By Shyamal Sinha,New Delhi
The historic Buddhist temple Todai-ji in the Japanese city of Nara early on Sunday morning to observe the annual Omizutori, or water-drawing, ceremony. Dating to 752, Omizutori, which is performed with the intention of cleansing the participants and attendees of negative karma, takes place during the two-week-long Shunie Buddhist festival held in Nara to banish drought, epidemics, and war and to bring good luck.
During the ceremony, performed by torchlight and accompanied by ancient imperial court music, or gagaku, a senior Buddhist monk accompanied by two attendants entered the temple complex’s Akaiya building below the famed Nigatsudo Hall, where the Wakasai well is located. Five other monks, their attendants, and representatives from local community groups then accompanied the senior monk in a procession, bearing sacred water from the well as an offering to the 11-faced Kannon, the bodhisattva of compassion, housed in Nigatsudo Hall.
One attendee, 72-year-old Tadanori Takiguchi, a resident of Yamatokoriyama City in Nara Prefecture, expressed his appreciation at being able to witness the historic tradition. “I could finally watch the Omizutori, which is held in a solemn atmosphere that is completely different from the Otaimatsu torch-burning performance,” he said in reference to a spectacular ritual held during the evenings of the Shunie festival. During Otaimatsu, which takes place shortly after sunset from 1–14 March, giant flaming torches are borne up to the balcony of Nigatsudo Hall, where they are held over the crowd. The burning embers that shower down are believed to herald a safe year for those below. (Asahi Shimbun)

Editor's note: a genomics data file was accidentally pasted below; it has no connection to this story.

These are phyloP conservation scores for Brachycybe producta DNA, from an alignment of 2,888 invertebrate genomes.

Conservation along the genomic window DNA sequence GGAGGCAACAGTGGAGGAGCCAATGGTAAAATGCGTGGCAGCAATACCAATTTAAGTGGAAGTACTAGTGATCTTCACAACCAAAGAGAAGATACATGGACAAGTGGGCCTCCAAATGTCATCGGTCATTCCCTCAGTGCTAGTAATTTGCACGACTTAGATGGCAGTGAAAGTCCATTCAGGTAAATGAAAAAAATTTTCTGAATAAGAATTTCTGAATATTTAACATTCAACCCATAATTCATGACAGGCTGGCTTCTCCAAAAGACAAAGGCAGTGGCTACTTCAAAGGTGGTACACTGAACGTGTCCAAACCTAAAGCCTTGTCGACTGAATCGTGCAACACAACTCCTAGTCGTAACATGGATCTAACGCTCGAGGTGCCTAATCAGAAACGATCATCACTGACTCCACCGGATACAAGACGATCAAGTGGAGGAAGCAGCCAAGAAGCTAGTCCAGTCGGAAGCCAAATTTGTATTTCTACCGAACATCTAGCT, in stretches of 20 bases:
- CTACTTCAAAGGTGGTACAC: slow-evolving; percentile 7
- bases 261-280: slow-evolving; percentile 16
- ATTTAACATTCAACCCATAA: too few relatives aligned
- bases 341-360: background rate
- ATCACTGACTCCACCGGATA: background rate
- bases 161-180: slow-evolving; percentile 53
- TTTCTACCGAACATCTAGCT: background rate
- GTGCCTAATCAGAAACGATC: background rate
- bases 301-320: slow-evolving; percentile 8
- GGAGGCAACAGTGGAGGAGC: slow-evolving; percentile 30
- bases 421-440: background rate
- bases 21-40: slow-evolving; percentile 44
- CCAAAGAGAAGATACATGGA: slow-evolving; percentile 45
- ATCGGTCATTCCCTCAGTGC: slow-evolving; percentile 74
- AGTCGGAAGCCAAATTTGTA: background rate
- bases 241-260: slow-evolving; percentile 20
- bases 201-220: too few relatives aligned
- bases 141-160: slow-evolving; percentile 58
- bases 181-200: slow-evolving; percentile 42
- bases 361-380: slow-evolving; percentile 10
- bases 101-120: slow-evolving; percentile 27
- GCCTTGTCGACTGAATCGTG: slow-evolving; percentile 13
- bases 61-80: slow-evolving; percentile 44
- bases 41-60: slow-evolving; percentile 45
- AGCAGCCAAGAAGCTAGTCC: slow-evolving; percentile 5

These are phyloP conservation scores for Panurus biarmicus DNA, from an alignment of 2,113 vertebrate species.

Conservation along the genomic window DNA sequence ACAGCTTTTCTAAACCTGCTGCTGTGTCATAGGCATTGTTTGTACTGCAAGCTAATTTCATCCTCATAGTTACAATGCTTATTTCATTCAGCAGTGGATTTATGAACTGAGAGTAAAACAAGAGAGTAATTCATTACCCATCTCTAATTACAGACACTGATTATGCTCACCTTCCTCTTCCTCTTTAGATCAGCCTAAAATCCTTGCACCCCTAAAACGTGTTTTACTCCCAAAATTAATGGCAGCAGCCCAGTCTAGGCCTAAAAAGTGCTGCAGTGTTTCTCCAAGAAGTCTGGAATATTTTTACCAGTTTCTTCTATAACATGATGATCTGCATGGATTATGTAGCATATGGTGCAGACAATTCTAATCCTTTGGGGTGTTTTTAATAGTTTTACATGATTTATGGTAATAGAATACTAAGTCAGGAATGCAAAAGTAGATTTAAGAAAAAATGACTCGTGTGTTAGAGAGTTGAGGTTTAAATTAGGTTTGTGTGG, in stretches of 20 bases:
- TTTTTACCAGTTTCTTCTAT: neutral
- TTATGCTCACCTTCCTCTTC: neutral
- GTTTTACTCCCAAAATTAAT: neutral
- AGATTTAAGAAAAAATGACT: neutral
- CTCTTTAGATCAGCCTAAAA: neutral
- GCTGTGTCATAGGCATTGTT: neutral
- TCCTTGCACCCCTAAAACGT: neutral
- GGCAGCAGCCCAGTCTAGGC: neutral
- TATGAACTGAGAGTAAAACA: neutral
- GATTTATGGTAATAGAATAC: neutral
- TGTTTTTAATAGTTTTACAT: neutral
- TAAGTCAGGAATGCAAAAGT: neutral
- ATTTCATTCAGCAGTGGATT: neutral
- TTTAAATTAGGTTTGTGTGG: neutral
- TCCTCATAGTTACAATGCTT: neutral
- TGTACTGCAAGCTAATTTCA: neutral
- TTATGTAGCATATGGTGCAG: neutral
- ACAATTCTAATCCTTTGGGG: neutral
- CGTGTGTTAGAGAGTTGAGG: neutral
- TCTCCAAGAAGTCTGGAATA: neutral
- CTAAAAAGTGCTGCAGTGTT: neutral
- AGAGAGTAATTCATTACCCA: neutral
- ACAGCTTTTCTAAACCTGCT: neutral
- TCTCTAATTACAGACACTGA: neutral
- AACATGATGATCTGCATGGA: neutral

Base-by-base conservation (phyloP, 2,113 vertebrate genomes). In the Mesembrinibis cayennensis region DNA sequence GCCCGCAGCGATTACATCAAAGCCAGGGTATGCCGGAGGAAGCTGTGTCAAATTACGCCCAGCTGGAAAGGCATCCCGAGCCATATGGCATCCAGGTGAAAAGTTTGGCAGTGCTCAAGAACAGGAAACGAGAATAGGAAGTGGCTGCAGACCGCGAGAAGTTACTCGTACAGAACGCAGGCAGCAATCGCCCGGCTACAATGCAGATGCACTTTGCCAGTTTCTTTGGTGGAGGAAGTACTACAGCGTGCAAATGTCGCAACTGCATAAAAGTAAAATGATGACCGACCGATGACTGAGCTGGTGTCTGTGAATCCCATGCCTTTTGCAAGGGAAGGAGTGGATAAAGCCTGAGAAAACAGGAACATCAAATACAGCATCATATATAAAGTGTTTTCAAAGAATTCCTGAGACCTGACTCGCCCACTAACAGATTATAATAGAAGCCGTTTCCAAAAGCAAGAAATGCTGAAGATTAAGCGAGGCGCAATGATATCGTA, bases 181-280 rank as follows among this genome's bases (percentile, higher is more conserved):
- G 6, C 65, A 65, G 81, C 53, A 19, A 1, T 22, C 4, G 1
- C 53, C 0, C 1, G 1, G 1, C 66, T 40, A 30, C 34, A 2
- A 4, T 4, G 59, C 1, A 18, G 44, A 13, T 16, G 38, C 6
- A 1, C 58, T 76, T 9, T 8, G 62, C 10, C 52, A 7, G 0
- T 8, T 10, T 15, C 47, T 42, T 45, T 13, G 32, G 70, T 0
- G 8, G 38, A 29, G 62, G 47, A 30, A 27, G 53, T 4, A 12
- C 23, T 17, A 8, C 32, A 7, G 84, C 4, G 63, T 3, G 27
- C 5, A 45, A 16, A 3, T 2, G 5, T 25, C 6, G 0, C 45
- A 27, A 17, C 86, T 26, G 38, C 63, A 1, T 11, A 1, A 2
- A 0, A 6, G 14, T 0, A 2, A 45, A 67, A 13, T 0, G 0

According to Japanese legend, deities from across the country were invited to Todai-ji to attend the Shunie festival, but the deity Onyu Myojin from Wakasa Province in present-day Fukui Prefecture arrived late because he was preoccupied with fishing. As a token of apology, Onyu Myojin sent fresh water from Wakasa to Todai-ji, which became the sacred well around which the water-drawing ceremony is based.
“I felt the marvelous spirit of the culture, which has been passed down even though the times have changed,” Takiguchi enthused. (Asahi Shimbun)
Todai-ji was one of seven historically influential Buddhist temples in the city of Nara, a former capital of Japan from 710–94. Todai-ji was founded by Emperor Shomu (r. 724–49) as the head temple of a network of provincial monasteries throughout Japan. The extensive complex, constructed largely from wood, has been rebuilt and restored on numerous occasions since its founding due to fires, earthquakes, and other disasters. The site now forms part of the UNESCO World Heritage Site “Historic Monuments of Ancient Nara,” which comprises five Buddhist temples, a Shinto shrine, a palace, and a primeval forest. Todai-ji’s main hall houses the world’s largest bronze statue of the Buddha Vairochana.
The temple also serves as the headquarters of the Kegon school of Buddhism—the Japanese transmission of the Huayan school of Mahayana Buddhism that first flourished in China during the Tang dynasty (618–907).This kind of ceremony recalls our old tradition but looks more lively also.